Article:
A band of colors for the gypsy in all of us
By definition, a rainbow is “an arch of colors formed in the sky in certain circumstances.” Refraction, dispersion and natural elements all play their part. But in the end, a rainbow’s whole is always greater than the sum of its parts. And such is the case with the spectrum of musicians who come together as Rainbow Girls. So, too, do Red (Caitlin Gowdey), Yellow (Erin Chapin), Green (Cheyenne Methmann), Violet (Vanessa May) and Blue (Savannah Hughes) refract and disperse the natural elements around them, musically speaking.
The Rainbow Girls first appeared in 2010 at an underground open-mic night hosted at an Isla Vista housing co-op dubbed the Rainbow House. It was there that Gowdey and Chapin, who had been a duo, added Methmann and May to the mix. By the end of that year, the foursome had recorded a five-song demo during a week-long camping trip to Joshua Tree and Big Bear Mountain. The following summer, they busked their way around Europe. Chapin recalls, “During the initial trip, there was an overwhelmingly positive response to the music and energy we were delivering. That’s not to say we didn’t get a sideways glance or two, but generally people were into it wherever we traveled.” They covered 15 cities across Switzerland, Germany, England, Italy, the Netherlands and France before a mass deportation landed them all back in Santa Barbara.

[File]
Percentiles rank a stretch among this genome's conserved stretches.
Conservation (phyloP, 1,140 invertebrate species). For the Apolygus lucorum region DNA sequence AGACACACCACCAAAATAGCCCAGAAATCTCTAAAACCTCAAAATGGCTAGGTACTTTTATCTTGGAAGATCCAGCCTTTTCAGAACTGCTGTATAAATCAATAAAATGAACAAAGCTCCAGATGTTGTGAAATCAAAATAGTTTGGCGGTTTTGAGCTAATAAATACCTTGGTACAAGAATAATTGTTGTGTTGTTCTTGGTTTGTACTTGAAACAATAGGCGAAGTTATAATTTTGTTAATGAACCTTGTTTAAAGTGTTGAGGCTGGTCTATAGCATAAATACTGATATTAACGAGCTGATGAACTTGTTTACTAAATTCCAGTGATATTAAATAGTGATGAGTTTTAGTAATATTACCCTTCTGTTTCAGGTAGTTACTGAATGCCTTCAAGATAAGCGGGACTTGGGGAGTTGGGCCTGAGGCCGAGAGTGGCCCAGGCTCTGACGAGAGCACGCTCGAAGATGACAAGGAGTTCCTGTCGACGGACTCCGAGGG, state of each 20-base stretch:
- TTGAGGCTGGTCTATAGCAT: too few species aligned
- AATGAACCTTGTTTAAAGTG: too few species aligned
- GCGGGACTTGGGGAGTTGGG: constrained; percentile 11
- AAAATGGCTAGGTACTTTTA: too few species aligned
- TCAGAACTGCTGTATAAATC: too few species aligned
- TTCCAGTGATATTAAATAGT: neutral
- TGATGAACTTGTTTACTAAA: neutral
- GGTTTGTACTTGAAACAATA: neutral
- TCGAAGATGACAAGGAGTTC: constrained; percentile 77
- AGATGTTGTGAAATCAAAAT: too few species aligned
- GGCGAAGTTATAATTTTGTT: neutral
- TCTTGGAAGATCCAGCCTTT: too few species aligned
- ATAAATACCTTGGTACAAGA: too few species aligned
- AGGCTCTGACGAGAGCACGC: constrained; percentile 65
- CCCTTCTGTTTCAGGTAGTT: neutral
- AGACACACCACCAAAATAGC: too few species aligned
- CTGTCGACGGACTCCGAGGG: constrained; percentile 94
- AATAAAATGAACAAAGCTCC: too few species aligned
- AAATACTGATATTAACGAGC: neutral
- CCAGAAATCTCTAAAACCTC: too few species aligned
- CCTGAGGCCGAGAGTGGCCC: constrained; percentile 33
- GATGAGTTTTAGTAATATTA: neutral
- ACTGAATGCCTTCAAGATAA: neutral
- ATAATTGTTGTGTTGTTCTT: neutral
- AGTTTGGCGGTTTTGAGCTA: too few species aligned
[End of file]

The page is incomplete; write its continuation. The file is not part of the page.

Once back home, they caught their breath and hit their stride — again. Chapin notes, “It’s always odd settling in after an epic adventure. But, of course, it was nice to come home, rest, and work on new material.” Along with new material, the Girls found themselves adding a new color to the band and a new direction to the sound in the form of Hughes on drums. As Methmann explains, “We’d seen her performing around town with a number of groups, but I remember first meeting her at the ranch a couple of years ago. She was over rehearsing for a jazz performance with one of our housemates, but before she left I slipped her a little note saying she should come over and jam with us. A couple of weeks later, she came up to us at Saturday market. The rest is history.”
But it’s a history still very much in the making, just like the music, which Gowdey describes as “gypsy-inspired, all-lady, folk ’n’ roll Americana.” A better grasp of the Rainbow Girls’ sound might be more easily gleaned by looking over some of their influences: The Beatles, Woody Guthrie, Pete Seeger, Joni Mitchell, Ravi Shankar, The Kinks, Led Zeppelin, Radiohead, Devendra Banhart, Gogol Bordello, the Flaming Lips, Old Crow Medicine Show, Fleet Foxes, Sly and the Family Stone and Leonard Cohen. Still, May is quick to note, “. . . more than anything, I think we have been most inspired by bands that are composed of our dearest friends and family.”
Last May, more than 200 of those dear friends and family members joined forces to fund the production and release of the Girls’ first full-length album, The Sound of Light. With CDs in hand, they headed back to Europe and the U.K. for an official tour, an experience they hope to replicate again this summer.
Beyond that, though, the Rainbow Girls have a pretty simple vision for the future that involves more of the same harmonic convergences, both here and abroad. Although, if Gowdey gets her way, “Ideally, I’ll be 95, shredding gnarly space funk with a 131-year-old David Byrne, wearing a jumpsuit, doing barrel rolls with an all-female brass band.” After all, this ain’t your mama’s gypsy-inspired, all-lady, folk ’n’ roll Americana.
Rainbow Girls will perform at Green Art People on Wednesday, March 5, 8:30 p.m. 140 N. Ventura Ave., Ventura. For more information, visit www.rainbowgirlsmusic.com or www.greenartpeople.com.